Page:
It’s a good week to promote geoscience education. Not only is it Earth Science Week, but science bloggers everywhere are involved in their annual drive to provide much needed educational resources to US schoolteachers through DonorsChoose. Forcing schools to beg for stuff they need to teach properly as a matter of course seems a sad state of affairs for such a rich country, but you can’t deny that the cause is a worthy one.
We have not set up our own challenge this year, but a number of geology and ocean bloggers have. So each day this Earth Science week, we’ll be giving their efforts a shout-out, and encouraging you to donate to one of the projects that they have endorsed.
First up is Jacquelyn Gill of The Contemplative Mammoth. Jacquelyn says:
As a university educator, I often interact with students at the end of the education pipeline; I’ve seen the consequences of math anxiety or a lack of basic science education first-hand. Donors Choose is a great way to get involved when students are young, when science is a thing of joy and exploration, rather than boredom or frustration as it is for so many college students. If we can give all kids the opportunity to appreciate and enjoy science, we’re not only helping to make sure that the next generation of scientists is as diverse as our citizens, but we’re also ensuring that non-scientists will have a healthy appreciation for the relevance of science to their lives.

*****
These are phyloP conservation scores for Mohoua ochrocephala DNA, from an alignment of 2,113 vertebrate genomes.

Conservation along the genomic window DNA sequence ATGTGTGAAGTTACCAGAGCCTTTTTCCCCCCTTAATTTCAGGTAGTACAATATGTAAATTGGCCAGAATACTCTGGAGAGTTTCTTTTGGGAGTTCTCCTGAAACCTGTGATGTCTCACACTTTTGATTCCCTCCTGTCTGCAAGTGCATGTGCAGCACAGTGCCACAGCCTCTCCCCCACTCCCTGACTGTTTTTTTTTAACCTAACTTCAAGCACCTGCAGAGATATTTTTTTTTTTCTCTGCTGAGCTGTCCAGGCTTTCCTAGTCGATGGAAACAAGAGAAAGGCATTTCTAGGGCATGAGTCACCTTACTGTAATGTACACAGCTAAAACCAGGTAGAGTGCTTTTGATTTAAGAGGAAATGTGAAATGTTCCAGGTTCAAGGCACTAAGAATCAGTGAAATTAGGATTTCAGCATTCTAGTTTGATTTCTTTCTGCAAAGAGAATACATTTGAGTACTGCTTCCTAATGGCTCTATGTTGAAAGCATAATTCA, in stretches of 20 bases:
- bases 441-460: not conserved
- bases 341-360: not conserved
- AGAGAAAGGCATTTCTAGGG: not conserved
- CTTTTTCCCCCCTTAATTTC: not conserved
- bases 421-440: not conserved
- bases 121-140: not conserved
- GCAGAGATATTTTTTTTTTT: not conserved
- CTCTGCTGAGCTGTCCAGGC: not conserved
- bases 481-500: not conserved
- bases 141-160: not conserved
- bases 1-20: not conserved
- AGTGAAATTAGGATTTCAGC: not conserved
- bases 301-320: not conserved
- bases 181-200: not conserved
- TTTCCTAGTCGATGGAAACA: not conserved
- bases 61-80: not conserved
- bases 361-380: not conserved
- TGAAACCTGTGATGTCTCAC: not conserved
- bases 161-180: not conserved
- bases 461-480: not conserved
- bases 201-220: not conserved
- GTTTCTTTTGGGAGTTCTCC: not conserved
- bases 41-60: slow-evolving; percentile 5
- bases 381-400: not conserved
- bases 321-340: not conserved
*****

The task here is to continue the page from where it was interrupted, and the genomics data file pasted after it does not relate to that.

Jacquelyn’s challenge page can be found here. One of the projects she is endorsing is a request for funds to buy rocks samples and globes from Mr. Petrofsky, a new teacher with a small budget who would like to use them to “develop passions for learning about life, the formation of the earth, and its sustainability.”
If you donate towards this or another project through Jacquelyn’s page, you also get the change to win a set set of ten custom, hand-drawn, hand-made science-themed marble magnets.
Remember: every little helps, and every project funded means more children given a chance to properly learn about science.